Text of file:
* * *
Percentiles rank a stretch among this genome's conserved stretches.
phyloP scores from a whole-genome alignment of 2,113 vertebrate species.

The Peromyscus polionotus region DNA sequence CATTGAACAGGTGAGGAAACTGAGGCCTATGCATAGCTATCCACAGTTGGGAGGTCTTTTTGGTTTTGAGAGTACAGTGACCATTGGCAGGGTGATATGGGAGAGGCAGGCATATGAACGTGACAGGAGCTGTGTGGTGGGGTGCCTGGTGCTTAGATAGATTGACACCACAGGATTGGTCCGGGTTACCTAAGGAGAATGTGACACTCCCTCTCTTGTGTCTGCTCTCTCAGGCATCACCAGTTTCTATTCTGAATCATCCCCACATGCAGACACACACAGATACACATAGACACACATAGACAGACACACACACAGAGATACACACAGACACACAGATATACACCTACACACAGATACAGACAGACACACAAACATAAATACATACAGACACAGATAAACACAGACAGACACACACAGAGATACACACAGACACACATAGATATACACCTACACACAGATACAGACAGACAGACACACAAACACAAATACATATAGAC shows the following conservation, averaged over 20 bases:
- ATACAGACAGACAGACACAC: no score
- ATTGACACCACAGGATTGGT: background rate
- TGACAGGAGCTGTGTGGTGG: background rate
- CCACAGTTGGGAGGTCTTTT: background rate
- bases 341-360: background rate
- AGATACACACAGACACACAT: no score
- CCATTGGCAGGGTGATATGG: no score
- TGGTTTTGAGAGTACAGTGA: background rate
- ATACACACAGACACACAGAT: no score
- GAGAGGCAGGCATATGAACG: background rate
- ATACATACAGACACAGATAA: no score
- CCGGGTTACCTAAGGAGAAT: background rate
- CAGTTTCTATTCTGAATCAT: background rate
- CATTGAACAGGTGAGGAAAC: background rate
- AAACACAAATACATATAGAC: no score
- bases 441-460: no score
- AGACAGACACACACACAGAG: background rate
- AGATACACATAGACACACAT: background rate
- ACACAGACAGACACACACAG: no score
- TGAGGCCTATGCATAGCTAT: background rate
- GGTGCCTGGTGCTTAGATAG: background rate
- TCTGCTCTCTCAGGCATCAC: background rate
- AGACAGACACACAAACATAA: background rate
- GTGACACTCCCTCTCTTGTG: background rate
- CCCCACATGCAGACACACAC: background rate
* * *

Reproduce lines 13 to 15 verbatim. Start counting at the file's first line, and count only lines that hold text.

- GAGAGGCAGGCATATGAACG: background rate
- ATACATACAGACACAGATAA: no score
- CCGGGTTACCTAAGGAGAAT: background rate